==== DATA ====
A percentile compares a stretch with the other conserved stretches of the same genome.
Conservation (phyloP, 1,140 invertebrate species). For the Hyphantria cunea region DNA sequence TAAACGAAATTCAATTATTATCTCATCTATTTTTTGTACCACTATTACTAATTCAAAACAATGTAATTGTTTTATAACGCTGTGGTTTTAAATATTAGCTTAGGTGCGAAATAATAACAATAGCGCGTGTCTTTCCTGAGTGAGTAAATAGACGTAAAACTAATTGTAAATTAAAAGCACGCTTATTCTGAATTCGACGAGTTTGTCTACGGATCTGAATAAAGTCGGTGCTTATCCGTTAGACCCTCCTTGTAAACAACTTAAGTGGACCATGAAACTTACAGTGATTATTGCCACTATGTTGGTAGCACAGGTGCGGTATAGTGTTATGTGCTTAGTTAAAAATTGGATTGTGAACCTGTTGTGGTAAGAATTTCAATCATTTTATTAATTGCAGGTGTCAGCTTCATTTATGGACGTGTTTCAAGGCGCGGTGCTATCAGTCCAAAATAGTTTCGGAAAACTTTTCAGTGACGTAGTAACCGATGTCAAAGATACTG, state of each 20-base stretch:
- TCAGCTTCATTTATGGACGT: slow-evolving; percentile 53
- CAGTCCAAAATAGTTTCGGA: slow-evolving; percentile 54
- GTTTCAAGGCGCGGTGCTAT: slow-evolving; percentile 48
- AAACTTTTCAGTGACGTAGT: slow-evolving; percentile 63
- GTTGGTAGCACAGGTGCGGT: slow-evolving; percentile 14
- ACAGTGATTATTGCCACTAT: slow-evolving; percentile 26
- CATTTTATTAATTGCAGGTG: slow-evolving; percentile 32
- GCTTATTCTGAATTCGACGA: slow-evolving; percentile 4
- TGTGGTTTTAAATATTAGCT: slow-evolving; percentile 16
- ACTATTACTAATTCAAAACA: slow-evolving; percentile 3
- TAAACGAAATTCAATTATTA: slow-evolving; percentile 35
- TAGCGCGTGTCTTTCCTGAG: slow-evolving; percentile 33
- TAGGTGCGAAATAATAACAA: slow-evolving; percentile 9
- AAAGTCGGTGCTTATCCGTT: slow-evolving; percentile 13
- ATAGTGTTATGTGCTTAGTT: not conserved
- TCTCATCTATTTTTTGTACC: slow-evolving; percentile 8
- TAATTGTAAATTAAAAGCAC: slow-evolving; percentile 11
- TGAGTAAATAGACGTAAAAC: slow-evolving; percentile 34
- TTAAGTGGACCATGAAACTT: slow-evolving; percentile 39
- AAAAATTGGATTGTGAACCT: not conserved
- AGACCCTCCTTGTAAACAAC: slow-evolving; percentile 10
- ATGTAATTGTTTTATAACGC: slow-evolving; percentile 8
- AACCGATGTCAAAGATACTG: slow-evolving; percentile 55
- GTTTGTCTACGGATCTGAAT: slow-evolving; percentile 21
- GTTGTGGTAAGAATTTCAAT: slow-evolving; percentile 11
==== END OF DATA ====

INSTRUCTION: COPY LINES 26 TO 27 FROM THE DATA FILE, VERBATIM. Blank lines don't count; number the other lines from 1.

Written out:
- GTTTGTCTACGGATCTGAAT: slow-evolving; percentile 21
- GTTGTGGTAAGAATTTCAAT: slow-evolving; percentile 11